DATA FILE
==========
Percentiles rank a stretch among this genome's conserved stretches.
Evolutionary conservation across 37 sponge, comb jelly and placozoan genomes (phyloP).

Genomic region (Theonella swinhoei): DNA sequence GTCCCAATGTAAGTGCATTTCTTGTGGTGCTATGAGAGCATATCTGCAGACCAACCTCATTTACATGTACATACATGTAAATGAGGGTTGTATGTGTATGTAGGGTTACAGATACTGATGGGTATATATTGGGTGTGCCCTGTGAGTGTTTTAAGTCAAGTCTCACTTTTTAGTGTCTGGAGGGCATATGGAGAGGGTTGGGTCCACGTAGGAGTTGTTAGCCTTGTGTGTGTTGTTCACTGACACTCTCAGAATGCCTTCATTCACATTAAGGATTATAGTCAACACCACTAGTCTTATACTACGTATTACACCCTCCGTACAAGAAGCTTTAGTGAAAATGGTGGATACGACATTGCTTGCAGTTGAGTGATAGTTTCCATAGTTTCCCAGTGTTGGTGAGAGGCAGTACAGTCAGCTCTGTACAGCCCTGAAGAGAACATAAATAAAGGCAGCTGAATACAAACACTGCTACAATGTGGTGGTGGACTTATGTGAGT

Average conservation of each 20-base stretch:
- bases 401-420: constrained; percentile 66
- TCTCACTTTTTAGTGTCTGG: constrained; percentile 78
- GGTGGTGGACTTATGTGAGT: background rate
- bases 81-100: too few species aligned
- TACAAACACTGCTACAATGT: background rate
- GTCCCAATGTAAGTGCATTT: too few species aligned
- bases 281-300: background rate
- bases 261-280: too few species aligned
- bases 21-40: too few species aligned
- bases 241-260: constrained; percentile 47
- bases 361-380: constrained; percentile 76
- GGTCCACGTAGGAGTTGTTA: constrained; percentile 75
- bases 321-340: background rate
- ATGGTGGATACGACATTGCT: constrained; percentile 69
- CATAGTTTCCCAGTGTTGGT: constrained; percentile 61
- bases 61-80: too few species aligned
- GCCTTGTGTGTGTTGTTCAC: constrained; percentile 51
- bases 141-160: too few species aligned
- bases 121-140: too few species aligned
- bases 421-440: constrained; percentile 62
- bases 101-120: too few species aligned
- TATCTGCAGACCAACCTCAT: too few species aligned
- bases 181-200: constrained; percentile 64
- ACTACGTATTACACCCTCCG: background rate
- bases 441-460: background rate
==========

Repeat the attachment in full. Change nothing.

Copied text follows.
Percentiles rank a stretch among this genome's conserved stretches.
Evolutionary conservation across 37 sponge, comb jelly and placozoan genomes (phyloP).

Genomic region (Theonella swinhoei): DNA sequence GTCCCAATGTAAGTGCATTTCTTGTGGTGCTATGAGAGCATATCTGCAGACCAACCTCATTTACATGTACATACATGTAAATGAGGGTTGTATGTGTATGTAGGGTTACAGATACTGATGGGTATATATTGGGTGTGCCCTGTGAGTGTTTTAAGTCAAGTCTCACTTTTTAGTGTCTGGAGGGCATATGGAGAGGGTTGGGTCCACGTAGGAGTTGTTAGCCTTGTGTGTGTTGTTCACTGACACTCTCAGAATGCCTTCATTCACATTAAGGATTATAGTCAACACCACTAGTCTTATACTACGTATTACACCCTCCGTACAAGAAGCTTTAGTGAAAATGGTGGATACGACATTGCTTGCAGTTGAGTGATAGTTTCCATAGTTTCCCAGTGTTGGTGAGAGGCAGTACAGTCAGCTCTGTACAGCCCTGAAGAGAACATAAATAAAGGCAGCTGAATACAAACACTGCTACAATGTGGTGGTGGACTTATGTGAGT

Average conservation of each 20-base stretch:
- bases 401-420: constrained; percentile 66
- TCTCACTTTTTAGTGTCTGG: constrained; percentile 78
- GGTGGTGGACTTATGTGAGT: background rate
- bases 81-100: too few species aligned
- TACAAACACTGCTACAATGT: background rate
- GTCCCAATGTAAGTGCATTT: too few species aligned
- bases 281-300: background rate
- bases 261-280: too few species aligned
- bases 21-40: too few species aligned
- bases 241-260: constrained; percentile 47
- bases 361-380: constrained; percentile 76
- GGTCCACGTAGGAGTTGTTA: constrained; percentile 75
- bases 321-340: background rate
- ATGGTGGATACGACATTGCT: constrained; percentile 69
- CATAGTTTCCCAGTGTTGGT: constrained; percentile 61
- bases 61-80: too few species aligned
- GCCTTGTGTGTGTTGTTCAC: constrained; percentile 51
- bases 141-160: too few species aligned
- bases 121-140: too few species aligned
- bases 421-440: constrained; percentile 62
- bases 101-120: too few species aligned
- TATCTGCAGACCAACCTCAT: too few species aligned
- bases 181-200: constrained; percentile 64
- ACTACGTATTACACCCTCCG: background rate
- bases 441-460: background rate